A High Intensity Interval Training (HIIT)


(HIIT)-Based Running Plan Improves Athletic Performance by Improving Muscle Power

Interesting article on Journal of Strength & Conditioning Research



García-Pinillos, F, Cámara-Pérez, JC, Soto-Hermoso, VM, and Latorre-Román, PÁ. 

A High Intensity Interval Training (HIIT)-based running plan improves athletic performance by improving muscle power. 

J Strength Cond Res 31(1): 146–153, 2017—

This study aimed to examine the effect of a 5-week high-intensity intermittent training (HIIT)-based running plan on athletic performance and to compare the physiological and neuromuscular responses during a sprint-distance triathlon before and after the HIIT period. Thirteen triathletes were matched into 2 groups: the experimental group (EG) and the control group (CG). 

The CG was asked to maintain their normal training routines, whereas the EG maintained only their swimming and cycling routines and modified their running routine. 

Participants completed a sprint-distance triathlon before (pretest) and after (posttest) the intervention period. In both pretest and posttest, the participants performed 4 jumping tests: before the race (baseline), postswim, postcycling, and postrun. Additionally, heart rate was monitored (HRmean), whereas rate of perceived exertion (RPE) and blood lactate accumulation (BLa) were registered after the race. 

No significant differences (p ≥ 0.05) between groups were found before HIIT intervention (at pretest). Significant group-by-training interactions were found in vertical jumping ability and athletic performance: the EG improved jumping performance (∼6–9%, p ≤ 0.05, effect size (ES) > 0.7), swimming performance (p = 0.013, ES = 0.438), and running time (p = 0.001, ES = 0.667) during the competition, whereas the CG remained unchanged (p ≥ 0.05, ES < 0.4). No changes (p ≥ 0.05, ES < 0.4) were observed in RPE, HRmean, and BLa.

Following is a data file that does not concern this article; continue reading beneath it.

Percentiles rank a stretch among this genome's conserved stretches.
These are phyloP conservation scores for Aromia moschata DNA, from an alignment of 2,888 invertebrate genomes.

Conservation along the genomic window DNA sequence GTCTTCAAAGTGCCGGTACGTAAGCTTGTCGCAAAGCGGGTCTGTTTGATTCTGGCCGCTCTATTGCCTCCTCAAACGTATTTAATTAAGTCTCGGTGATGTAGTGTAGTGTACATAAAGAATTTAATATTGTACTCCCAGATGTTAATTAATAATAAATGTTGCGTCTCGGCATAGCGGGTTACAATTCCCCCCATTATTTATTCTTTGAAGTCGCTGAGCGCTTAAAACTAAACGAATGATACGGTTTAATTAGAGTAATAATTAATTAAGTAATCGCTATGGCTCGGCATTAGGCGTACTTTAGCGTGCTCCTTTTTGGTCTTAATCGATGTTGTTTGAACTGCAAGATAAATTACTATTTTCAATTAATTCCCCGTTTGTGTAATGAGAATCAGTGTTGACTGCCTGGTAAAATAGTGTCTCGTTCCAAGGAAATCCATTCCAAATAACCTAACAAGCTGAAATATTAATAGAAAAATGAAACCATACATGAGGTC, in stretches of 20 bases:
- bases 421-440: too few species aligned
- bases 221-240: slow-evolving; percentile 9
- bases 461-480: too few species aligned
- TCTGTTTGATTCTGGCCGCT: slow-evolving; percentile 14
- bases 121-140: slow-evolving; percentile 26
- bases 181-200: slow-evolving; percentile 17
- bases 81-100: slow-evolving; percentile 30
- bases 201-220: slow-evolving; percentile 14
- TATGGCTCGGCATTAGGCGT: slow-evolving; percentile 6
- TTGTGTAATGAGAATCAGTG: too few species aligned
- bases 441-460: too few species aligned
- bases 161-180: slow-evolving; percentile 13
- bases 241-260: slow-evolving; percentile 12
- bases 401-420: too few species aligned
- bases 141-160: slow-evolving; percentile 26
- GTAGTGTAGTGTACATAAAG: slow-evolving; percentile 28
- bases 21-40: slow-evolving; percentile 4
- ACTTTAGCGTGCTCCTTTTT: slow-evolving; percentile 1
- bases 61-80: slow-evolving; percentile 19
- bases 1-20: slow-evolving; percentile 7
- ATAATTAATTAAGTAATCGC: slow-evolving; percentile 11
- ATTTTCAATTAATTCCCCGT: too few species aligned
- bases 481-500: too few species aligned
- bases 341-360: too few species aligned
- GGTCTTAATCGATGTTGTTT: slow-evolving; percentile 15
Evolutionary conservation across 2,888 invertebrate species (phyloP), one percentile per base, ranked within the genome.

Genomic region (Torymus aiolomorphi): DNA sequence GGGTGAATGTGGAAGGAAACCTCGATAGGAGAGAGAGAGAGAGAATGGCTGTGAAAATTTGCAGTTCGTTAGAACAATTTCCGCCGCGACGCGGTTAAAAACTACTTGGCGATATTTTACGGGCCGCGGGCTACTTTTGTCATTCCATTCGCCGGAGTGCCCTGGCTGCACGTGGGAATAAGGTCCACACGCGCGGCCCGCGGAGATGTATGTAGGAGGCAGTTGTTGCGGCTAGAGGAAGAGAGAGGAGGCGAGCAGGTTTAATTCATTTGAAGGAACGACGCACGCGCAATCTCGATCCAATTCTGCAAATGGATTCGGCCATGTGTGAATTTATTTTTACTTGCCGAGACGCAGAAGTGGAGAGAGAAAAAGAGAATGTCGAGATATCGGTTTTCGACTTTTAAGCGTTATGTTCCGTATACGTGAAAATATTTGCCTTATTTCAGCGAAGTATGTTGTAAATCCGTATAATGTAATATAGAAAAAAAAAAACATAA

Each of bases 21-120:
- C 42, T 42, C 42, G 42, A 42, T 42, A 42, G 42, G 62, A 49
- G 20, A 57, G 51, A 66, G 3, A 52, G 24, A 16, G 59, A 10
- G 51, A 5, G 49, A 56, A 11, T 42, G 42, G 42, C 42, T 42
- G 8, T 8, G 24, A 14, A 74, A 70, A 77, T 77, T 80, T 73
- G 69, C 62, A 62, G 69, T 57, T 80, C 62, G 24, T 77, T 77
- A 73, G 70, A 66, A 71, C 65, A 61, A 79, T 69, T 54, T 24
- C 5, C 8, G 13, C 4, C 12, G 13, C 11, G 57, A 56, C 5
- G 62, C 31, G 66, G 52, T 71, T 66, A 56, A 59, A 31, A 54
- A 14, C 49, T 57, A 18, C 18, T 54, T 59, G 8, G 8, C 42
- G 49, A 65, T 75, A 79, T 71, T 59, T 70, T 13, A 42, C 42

A linear regression analysis showed that ΔCMJ predicted both the ΔRu_time (R2 = 0.559; p = 0.008) and the ΔOverall_time (R2 = 0.391; p = 0.048). This low-volume, HIIT-based running plan combined with the high training volumes of these triathletes in swimming and cycling improved athletic performance during a sprint-distance triathlon. This improvement may be due to improved neuromuscular characteristics that were transferred into improved muscle power and work economy.

This is the article


I’m wondering if reducing the running volume is also giving longer recovery times from running, which is the hardest on your body of the three disciplines, is also contributing to the gains seen in the study. HIIT is also believed to build muscle, whereas endurance running sees a decrease in muscle density.


It would be interesting to see if we can see similar results with cycling and swimming.

One of the things I’m introducing to my training this year is high intensity multi bricks. ~10 minutes cycling on rollers, immediately followed by intermittent running and sprints (repeat….)